A melanin suppressant is a topical substance that interferes with the biochemical process that produces melanin in skin cells. These agents work by chemically stopping physiological reactions that are needed for melanin to be formed in the skin.
The most commonly used melanin suppressant is a drug ingredient called Hydroquinone. Hydroquinone is used in over-the-counter drug preparations in up to 2% concentration, and in prescription topical medications, Hydroquinone is used in 4-6% concentrations, and occasionally higher. Hydroquinone is available in cream, lotion, gel and serum forms. Hydroquinone is often used in conjunction with keratolytic (peeling) and exfoliating agents such as alpha hydroxyl acids or tretinoin (the active ingredient in Retin- A) or other retinoids. The exfoliating agents help with penetration of the hydroquinone, and removing surface keratinocytes (surface cells) that are already stained with Melanin.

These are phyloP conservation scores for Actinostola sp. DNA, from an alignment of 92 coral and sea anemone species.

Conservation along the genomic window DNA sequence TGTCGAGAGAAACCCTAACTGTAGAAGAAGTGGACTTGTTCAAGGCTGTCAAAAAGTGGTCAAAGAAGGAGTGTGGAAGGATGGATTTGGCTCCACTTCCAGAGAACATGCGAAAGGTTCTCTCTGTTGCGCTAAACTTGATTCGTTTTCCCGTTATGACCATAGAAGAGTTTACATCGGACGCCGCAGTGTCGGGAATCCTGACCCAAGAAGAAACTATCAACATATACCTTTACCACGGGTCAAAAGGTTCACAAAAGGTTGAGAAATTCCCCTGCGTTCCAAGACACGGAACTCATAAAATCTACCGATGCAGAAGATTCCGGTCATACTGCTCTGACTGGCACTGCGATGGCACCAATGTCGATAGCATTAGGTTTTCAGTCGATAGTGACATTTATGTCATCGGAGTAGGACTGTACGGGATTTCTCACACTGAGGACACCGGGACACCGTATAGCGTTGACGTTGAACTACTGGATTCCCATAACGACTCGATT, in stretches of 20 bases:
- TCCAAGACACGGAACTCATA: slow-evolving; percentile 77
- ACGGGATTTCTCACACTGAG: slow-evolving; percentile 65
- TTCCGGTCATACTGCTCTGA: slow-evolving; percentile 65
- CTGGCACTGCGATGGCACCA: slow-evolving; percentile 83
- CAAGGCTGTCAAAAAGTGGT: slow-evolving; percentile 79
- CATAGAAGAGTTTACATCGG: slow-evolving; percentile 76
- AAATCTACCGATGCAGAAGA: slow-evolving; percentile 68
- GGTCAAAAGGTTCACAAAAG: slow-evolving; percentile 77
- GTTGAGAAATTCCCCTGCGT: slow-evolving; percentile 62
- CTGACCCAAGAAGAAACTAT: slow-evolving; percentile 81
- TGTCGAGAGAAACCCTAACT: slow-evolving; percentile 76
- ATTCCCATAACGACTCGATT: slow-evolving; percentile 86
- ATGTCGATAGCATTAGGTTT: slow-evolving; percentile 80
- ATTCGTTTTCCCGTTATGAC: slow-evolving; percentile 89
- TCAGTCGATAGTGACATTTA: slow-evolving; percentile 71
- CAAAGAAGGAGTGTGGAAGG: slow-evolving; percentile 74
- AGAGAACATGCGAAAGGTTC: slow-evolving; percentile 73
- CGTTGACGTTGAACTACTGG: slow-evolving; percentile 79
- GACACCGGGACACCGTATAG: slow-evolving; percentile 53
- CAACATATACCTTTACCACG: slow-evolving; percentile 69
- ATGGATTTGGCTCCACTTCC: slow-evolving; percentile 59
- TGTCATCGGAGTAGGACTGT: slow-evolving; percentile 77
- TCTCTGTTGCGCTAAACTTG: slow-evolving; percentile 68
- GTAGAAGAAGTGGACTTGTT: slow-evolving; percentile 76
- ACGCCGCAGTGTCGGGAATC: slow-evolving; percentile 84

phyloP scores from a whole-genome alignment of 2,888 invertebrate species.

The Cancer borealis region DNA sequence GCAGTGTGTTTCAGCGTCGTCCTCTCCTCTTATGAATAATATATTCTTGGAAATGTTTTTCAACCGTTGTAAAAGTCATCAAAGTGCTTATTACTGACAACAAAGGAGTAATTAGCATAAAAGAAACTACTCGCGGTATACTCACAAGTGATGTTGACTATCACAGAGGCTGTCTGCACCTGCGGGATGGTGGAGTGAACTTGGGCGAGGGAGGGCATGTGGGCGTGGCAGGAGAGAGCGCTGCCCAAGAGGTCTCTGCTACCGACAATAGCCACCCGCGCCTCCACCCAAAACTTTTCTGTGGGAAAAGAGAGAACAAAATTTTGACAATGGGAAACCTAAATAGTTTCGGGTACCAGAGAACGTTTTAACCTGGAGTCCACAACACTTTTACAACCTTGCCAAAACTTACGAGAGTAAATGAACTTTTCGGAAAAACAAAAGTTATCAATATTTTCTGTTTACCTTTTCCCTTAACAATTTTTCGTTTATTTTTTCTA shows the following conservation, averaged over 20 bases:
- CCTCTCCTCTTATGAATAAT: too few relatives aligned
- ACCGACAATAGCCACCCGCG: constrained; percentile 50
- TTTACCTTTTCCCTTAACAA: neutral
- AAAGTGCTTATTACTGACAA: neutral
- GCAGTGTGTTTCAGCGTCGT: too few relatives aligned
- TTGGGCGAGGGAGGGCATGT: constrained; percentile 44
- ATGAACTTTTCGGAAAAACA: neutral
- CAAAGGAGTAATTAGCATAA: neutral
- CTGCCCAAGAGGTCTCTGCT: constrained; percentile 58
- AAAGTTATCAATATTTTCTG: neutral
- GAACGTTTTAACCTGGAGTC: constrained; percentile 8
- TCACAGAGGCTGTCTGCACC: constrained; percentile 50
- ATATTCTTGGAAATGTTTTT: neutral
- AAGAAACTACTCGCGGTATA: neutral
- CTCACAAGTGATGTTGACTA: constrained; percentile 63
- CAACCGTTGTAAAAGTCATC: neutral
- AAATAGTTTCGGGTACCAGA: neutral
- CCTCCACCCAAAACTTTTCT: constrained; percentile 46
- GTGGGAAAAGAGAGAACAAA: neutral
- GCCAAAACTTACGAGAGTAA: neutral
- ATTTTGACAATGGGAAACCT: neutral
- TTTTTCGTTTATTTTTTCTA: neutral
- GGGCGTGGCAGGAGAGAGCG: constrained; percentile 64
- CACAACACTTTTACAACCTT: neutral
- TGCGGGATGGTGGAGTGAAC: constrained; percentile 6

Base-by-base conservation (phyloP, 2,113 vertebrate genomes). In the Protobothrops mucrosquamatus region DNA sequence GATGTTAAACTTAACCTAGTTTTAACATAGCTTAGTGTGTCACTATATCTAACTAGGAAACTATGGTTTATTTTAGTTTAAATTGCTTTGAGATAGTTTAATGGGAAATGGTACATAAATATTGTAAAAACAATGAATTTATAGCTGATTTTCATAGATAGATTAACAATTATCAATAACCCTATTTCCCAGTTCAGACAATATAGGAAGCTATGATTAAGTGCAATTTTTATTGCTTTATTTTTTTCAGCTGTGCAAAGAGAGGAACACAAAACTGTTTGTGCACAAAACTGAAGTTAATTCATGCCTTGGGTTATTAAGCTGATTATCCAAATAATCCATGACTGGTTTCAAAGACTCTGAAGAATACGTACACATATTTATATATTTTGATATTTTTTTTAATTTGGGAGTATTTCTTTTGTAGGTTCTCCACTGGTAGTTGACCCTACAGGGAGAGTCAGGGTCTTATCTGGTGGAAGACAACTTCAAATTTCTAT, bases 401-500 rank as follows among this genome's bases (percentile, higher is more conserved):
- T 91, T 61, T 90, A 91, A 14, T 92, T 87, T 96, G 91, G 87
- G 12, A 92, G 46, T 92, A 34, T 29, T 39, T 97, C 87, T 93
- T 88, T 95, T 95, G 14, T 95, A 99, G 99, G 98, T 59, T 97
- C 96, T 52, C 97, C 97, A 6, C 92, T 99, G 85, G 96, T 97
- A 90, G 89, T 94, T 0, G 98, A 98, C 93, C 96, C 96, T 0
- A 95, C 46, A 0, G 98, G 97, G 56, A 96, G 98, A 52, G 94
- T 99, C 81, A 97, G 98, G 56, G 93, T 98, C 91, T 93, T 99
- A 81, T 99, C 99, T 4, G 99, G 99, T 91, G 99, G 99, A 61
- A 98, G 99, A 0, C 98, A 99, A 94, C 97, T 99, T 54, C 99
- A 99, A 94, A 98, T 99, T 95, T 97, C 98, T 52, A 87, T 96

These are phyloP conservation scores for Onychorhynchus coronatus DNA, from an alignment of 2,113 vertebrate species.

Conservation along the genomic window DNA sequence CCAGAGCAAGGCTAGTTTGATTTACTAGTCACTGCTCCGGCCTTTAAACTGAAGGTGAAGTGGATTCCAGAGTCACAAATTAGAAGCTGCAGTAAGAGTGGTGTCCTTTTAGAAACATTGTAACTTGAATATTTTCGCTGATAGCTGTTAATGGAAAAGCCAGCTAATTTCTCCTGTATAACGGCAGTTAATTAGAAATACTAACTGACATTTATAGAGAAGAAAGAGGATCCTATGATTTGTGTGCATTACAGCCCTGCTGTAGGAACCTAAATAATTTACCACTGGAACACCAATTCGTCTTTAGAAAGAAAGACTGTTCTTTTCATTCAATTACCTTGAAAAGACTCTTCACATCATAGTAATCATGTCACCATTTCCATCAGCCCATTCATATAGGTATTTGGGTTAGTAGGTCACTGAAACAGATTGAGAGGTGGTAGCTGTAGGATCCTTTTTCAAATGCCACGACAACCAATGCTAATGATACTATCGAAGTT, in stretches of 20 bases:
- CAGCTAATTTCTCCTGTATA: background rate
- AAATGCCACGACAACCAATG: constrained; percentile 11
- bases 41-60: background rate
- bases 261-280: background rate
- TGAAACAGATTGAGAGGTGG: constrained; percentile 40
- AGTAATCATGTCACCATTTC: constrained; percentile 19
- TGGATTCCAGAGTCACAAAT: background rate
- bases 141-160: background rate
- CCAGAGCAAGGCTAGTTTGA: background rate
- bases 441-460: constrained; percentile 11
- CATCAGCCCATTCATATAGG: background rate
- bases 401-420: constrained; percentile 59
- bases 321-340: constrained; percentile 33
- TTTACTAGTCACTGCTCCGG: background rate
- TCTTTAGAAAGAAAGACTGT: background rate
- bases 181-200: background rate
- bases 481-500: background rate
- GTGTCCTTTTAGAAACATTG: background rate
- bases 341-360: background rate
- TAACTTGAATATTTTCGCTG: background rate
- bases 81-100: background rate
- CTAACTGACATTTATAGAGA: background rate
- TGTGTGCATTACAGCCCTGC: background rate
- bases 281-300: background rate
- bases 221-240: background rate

In prescription medications, hydroquinone may be combined with tretinoin and sometimes is combined with a steroid ingredient. This three-way combination is sometimes effective in treating stubborn melasma. Due to the rather toxic nature of Hydroquinone, it is not utilized in Sweetsation products. Other natural skin brightening alternatives are used.
Arbutin, Kojic acid, and bearberry extract, are used in “skin brightening” products. All of these agents work in a similar manner to hydroquinone. In mild cases, topical vitamin C can help lighten dark spots.
In mild cases, topical Vitamin C can help lighten dark spots. In its ester form, Magnesium ascorbyl phosphate or Sodium Ascorbyl Phosphate. It is used extensively throughout Asia in many skin care products. It is most effective when used with an alpha hydroxyl acid serum and a good daily sunscreen.